Singapore investors spooked by China's stock freefall, global growth fears

SINGAPORE - Local stocks opened on Monday (Aug 24) to another bout of selling as as nervous investors rushed for the exit after the free fall in the Chinese markets again spooked sentiments in the region.

The benchmark Straits Times Index (STI) was trading down 3.26 per cent at 2,874.23 as at 12.15pm, a low not seen since June 2012.

Remisiers pointed to a spreading panic on the trading floor.

Mr Desmond Leong said: "The market is in a very weak shape now, and everybody is telling me to either sell or reduce position. The sell-off is broad, with both blue chips and pennies being hit.

He added: "Investors are scared of what's happening in China now with Shanghai stocks falling the cliff today, but there are also the uncertainties in the United States and Greece. It's a global issue."

Shanghai Composite had lost over 8 per cent by 11.30am on Monday, despite the move by the Chinese government over the weekend to formalise rules allowing pension funds to invest in the stock market.

The market rout in China is being exacerbated by deepening worries that its economy is stuck in a bigger than expected slowdown - but that is not the only thing on the mind of Singapore investors, Mr Alvin Yong said.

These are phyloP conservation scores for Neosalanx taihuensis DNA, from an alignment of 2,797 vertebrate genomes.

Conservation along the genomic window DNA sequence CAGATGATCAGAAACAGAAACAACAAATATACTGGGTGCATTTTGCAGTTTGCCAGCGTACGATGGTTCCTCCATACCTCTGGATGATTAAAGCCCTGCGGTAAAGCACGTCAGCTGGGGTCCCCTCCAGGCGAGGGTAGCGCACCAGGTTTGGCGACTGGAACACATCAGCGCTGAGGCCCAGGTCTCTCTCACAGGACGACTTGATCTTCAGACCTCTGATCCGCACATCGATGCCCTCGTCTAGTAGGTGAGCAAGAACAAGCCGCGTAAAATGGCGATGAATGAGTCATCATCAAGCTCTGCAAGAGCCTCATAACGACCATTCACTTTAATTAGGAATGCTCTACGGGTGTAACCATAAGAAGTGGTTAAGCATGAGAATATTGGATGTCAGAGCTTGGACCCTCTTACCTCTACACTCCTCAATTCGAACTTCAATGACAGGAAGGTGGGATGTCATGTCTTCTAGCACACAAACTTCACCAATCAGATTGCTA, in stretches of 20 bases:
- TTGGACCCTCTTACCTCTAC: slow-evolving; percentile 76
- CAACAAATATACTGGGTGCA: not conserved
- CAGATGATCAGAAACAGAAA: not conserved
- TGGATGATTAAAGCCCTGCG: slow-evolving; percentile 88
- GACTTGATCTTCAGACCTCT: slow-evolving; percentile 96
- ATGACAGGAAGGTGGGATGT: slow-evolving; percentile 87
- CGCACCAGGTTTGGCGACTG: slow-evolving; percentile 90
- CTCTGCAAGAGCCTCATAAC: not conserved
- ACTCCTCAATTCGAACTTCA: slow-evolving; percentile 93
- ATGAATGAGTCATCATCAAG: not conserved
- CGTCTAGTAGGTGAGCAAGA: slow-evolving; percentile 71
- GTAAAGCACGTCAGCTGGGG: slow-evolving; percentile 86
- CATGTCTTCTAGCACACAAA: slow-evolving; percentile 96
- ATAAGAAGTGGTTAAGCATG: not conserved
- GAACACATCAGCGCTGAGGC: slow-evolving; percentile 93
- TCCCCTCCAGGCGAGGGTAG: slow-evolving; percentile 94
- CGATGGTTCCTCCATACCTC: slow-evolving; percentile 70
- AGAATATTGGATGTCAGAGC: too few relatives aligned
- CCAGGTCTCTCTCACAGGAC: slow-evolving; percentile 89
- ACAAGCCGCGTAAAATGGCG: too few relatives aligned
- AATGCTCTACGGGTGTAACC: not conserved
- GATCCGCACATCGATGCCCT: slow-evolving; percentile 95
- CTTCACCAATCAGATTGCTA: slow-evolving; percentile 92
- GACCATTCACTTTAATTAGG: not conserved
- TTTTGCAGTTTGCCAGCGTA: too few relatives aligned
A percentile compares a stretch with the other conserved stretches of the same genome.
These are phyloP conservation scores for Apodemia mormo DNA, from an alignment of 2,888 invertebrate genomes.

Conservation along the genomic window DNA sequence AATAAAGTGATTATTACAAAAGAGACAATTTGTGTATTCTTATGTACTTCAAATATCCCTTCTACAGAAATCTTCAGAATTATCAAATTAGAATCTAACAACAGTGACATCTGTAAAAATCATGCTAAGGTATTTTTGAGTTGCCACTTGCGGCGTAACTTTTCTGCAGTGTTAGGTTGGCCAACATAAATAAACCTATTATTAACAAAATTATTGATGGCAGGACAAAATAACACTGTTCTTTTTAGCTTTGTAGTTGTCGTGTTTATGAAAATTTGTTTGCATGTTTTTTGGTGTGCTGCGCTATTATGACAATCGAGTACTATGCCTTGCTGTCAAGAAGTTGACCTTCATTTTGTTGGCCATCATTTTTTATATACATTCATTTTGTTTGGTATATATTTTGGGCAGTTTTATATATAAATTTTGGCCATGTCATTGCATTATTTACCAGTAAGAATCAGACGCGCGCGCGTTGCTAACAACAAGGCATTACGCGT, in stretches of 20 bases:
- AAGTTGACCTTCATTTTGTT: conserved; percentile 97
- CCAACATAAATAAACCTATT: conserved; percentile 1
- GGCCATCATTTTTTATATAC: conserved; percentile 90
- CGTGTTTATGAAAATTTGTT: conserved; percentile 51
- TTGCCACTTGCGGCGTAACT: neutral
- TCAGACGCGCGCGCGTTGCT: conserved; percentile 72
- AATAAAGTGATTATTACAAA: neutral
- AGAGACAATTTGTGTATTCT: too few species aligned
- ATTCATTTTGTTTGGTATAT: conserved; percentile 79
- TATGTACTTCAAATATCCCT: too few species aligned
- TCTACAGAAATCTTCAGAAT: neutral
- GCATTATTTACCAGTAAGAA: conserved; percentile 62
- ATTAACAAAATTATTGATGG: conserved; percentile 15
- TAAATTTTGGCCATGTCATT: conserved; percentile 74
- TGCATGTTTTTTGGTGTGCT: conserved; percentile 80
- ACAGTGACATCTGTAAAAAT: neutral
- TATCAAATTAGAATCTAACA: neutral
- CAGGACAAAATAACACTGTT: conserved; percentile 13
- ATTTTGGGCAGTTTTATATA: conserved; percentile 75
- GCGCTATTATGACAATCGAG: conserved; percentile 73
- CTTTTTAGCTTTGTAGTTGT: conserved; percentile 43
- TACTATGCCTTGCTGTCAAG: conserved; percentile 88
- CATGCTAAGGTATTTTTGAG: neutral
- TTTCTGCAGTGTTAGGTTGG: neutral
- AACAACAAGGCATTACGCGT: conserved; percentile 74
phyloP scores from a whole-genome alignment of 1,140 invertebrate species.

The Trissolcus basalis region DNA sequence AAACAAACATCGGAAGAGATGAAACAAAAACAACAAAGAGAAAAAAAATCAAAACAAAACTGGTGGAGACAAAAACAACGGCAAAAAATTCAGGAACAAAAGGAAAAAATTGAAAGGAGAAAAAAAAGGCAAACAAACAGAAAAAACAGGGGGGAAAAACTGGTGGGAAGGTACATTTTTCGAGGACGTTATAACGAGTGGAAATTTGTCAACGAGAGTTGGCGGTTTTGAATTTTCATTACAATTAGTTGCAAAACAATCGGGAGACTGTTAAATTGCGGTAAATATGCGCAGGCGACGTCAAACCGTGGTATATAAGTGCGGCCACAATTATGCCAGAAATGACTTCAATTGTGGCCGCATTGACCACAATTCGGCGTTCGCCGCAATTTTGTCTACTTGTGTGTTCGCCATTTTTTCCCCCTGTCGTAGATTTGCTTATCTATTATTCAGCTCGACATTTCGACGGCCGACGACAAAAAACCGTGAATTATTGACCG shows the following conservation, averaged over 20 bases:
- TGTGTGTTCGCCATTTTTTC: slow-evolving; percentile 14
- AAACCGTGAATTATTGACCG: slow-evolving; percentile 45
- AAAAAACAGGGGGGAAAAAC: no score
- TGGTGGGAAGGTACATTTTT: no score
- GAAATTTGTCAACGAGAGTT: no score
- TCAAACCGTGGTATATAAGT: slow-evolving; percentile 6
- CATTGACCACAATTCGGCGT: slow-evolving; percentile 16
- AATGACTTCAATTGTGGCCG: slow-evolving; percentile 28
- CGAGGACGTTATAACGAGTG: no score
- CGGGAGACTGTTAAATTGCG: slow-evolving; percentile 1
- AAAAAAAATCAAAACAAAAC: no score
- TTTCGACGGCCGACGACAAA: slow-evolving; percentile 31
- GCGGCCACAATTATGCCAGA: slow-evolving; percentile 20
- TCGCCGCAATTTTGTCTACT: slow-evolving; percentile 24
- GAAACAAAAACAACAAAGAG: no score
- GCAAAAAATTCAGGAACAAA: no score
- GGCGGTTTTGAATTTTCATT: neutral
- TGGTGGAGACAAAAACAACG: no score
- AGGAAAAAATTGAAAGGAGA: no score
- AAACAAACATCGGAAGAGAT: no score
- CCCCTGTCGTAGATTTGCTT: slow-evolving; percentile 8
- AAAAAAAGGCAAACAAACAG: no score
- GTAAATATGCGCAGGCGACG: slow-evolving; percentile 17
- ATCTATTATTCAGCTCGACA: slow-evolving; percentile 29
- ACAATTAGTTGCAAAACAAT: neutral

"The slowdown is not just in China. The whole South-east Asia, including Singapore, is being hit by slower growth and weak outlook. So it's no wonder the sentiments are so weak right now. Some may be planning to bargain hunt, but most are looking to get out and to wait and see.

"I think some investors are also disappointed by the fact that the Prime Minister did not announce any pro-business moves, such as the unwinding of cooling measures, at the National Day Rally on Sunday," Mr Yong said.

He added that the selldown on Monday had hit a wide range of counters, with even defensive plays such as banking being affected.

DBS fell the most among the three local banks, paring 3 per cent by 11.30 am. United Overseas Bank dropped 1.8 per cent, while OCBC lost 2.9 per cent - both hitting respective full year lows.

Investors were also selling down CapitaLand, which had dropped 4.6 per cent by 11.30am. Its substantial earnings and asset exposure to China is sparking fears that the property heavyweight will be severely affected by the recent devaluation of the Chinese yuan.